Principles of Evidencebased Oncology European School of Oncology

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Principles of Evidence-based Oncology European School of Oncology July 22 -24, 2004 Benjamin Djulbegovic,

Principles of Evidence-based Oncology European School of Oncology July 22 -24, 2004 Benjamin Djulbegovic, M. D. , Ph. D. Professor of Medicine and Oncology H. Lee Moffitt Cancer Center University of South Florida

The purpose of evidence-based medicine To learn how to: • distinguish evidence from propaganda

The purpose of evidence-based medicine To learn how to: • distinguish evidence from propaganda (advertisement) • probability from certainty • data from assertions • rational belief from superstitions • science from folklore • theory from dogma (P. D. Hurd, Sci Am 1999; 281: 87 -92)

Part I. Understanding evidence

Part I. Understanding evidence

What is Evidence-Based Medicine? • Evidence is that “which enables the mind to see

What is Evidence-Based Medicine? • Evidence is that “which enables the mind to see truth” (Webster’s Dictionary)

What Works in Health Care? • Well documented variation in clinical practice • “…actual

What Works in Health Care? • Well documented variation in clinical practice • “…actual treatments are often dictated by authority, personal experience, and habit” • Evidence-based medicine movement was born out of an attempt “to find out what works and what doesn’t in medicine”…through systematic, standardized analysis of available evidence. (Science 1996; 272: 22 -24)

EBM-historical perspectives Three movements (~1990): • Clinical Practice Guidelines and the need to standardize

EBM-historical perspectives Three movements (~1990): • Clinical Practice Guidelines and the need to standardize the practice (US) • Evidence Based Medicine and the need for critical appraisal (Canada) • Systematic reviews and the need for research synthesis-Cochrane Collaboration (UK)

Evidence-Based Medicine (EBM) • EBM is an approach to practicing medicine in which the

Evidence-Based Medicine (EBM) • EBM is an approach to practicing medicine in which the clinicians are aware of the evidence in support of his/her practice, and the strength of that evidence • EBM is conscientious and judicious use of current best evidence from clinical care research in the management of individual patients (BMJ 1996; 312: 71)

Evidence-based Medicine: an Idea of the Year • A notion that claims of health

Evidence-based Medicine: an Idea of the Year • A notion that claims of health intervention effects should be founded on scientifically valid empirical evidence was dubbed by the New York Times as one of the “Ideas of the Year” in 2001

Not All Evidence Is Created Equal • Understanding the hierarchy of clinical evidence •

Not All Evidence Is Created Equal • Understanding the hierarchy of clinical evidence • Developing rules of evidence

106 Number of Systems to Rate the Quality of Individual Studies AHRQ Report 2002

106 Number of Systems to Rate the Quality of Individual Studies AHRQ Report 2002 No. 02 -E 016

Important Domains and Elements for Systems to Rate Grade the Strength of Evidence Quality:

Important Domains and Elements for Systems to Rate Grade the Strength of Evidence Quality: the aggregate of quality ratings for individual studies, predicated on the extent to which bias was minimized. Quantity: magnitude of effect, numbers of studies, and sample size or power. Consistency: for any given topic, the extent to which similar findings are reported using similar and different study designs.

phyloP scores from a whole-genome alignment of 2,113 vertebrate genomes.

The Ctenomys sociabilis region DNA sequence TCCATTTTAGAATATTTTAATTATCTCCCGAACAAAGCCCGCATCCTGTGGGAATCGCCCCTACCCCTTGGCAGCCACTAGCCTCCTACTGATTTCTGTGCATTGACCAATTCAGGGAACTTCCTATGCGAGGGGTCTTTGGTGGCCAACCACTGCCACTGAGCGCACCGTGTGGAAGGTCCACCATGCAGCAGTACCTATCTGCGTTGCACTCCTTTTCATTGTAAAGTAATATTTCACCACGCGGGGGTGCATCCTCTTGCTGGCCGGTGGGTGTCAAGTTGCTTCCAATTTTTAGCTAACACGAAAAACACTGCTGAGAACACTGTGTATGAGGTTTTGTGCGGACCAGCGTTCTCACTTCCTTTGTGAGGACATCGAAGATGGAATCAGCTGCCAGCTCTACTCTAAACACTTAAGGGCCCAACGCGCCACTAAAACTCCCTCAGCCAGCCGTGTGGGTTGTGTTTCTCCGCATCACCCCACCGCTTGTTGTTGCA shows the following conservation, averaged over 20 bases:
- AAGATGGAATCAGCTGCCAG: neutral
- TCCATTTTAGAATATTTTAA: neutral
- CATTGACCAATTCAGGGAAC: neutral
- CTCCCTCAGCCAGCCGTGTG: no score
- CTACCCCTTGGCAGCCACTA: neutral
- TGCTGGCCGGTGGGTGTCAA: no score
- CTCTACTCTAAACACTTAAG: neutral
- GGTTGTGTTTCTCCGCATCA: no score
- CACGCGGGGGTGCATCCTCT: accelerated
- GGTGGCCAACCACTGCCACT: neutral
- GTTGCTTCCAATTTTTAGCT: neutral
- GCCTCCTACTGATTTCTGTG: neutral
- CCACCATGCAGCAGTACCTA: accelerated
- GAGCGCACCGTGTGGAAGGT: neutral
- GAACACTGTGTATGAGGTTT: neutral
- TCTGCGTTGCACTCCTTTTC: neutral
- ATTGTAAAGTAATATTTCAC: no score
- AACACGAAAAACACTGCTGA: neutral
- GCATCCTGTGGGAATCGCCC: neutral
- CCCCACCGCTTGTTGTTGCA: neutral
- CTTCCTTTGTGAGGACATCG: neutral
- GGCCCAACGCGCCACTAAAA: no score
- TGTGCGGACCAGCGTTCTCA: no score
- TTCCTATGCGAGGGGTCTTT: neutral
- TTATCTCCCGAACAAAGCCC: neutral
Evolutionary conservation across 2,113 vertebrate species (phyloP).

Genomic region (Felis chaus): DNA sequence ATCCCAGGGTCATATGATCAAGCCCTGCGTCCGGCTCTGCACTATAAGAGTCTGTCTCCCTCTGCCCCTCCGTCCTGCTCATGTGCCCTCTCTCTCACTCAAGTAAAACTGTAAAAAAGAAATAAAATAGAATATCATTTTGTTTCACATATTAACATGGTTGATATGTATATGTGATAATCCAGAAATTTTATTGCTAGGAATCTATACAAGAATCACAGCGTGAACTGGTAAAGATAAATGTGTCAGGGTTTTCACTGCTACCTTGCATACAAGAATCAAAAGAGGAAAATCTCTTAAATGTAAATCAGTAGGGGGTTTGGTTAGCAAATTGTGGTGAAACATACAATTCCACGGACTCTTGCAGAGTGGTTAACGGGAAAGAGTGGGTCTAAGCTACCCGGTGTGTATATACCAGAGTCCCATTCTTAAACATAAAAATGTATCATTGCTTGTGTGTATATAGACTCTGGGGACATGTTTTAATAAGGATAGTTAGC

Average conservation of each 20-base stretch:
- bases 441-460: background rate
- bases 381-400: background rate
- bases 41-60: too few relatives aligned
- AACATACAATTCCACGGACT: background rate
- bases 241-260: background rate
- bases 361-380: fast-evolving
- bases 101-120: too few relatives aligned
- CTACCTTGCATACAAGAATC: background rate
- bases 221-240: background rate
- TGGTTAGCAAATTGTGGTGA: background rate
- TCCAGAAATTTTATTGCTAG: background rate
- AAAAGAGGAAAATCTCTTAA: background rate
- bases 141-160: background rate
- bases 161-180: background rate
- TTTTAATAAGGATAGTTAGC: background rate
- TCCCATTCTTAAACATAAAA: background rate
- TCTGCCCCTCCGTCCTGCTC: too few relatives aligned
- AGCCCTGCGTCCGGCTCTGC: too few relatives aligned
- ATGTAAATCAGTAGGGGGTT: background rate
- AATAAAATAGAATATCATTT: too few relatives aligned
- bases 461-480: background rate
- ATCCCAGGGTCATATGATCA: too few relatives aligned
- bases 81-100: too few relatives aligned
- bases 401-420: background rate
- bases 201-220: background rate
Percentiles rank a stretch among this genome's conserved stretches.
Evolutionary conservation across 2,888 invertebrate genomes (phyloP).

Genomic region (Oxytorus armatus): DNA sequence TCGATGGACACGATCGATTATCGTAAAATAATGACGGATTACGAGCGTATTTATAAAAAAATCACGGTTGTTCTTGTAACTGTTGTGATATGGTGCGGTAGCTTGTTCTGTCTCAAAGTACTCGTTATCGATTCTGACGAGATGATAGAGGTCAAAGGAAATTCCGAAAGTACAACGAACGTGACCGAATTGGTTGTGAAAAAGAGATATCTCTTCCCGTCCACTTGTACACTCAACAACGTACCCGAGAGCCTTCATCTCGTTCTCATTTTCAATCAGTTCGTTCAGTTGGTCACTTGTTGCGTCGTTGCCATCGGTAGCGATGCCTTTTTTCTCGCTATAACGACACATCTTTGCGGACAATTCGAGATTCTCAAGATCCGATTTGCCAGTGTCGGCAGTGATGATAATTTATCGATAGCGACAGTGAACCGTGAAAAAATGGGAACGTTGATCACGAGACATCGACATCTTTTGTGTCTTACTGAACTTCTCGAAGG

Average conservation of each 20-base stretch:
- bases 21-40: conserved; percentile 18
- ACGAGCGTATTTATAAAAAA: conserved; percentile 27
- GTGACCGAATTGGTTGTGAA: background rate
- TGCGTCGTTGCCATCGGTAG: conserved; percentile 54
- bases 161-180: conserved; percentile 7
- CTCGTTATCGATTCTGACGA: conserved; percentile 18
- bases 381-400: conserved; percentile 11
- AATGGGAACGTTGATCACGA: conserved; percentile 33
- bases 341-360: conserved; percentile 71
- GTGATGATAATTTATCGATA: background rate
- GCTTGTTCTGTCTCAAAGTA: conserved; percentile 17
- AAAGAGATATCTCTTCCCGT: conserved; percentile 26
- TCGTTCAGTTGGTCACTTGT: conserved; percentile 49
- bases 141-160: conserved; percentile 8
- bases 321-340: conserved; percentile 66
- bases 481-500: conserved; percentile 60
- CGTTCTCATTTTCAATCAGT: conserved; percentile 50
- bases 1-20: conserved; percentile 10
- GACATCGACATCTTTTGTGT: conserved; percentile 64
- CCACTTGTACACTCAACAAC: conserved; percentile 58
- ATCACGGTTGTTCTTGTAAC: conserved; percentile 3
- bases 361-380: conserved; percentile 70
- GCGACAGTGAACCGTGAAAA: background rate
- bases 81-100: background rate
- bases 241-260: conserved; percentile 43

New system to unify/ improve on the existing systems of rating the strength of

New system to unify/ improve on the existing systems of rating the strength of scientific evidence • GRADE system

Part II. Type of evidence

Part II. Type of evidence

The nature of Medical Evidence Direct Evidence (Acting on basis of results of randomized

The nature of Medical Evidence Direct Evidence (Acting on basis of results of randomized controlled trials, case-control studies, etc) Indirect Evidence (Acting on basis of an understanding of biology of a disease and mechanism of action of the intervention)

Relevance: Type of Evidence • POE: Patient-oriented evidence – mortality, morbidity (disease-free survival), quality

Relevance: Type of Evidence • POE: Patient-oriented evidence – mortality, morbidity (disease-free survival), quality of life • DOE: Disease-oriented evidence – pharmacology (CR, PR, level of markers), pathophysiology, etiology

Part III Practice of EBM

Part III Practice of EBM

Evidence-based Medicine • C -clinical question • L - literature search • A- appraise

Evidence-based Medicine • C -clinical question • L - literature search • A- appraise the evidence • D - decision making

Evidence-based medicine process EBM is problem-oriented practice that seeks to • Convert information needs

Evidence-based medicine process EBM is problem-oriented practice that seeks to • Convert information needs regarding patient care into answerable questions • Track down, with maximum efficiency, the best evidence with which to answer them • Critically appraise that evidence for its validity (closeness to the truth), relevance (clinical applicability), and power (precision) • summarize and integrate this appraisal with clinical expertise to apply results in practice • evaluate performance and the impact of the process on clinical practice Sackett, 1995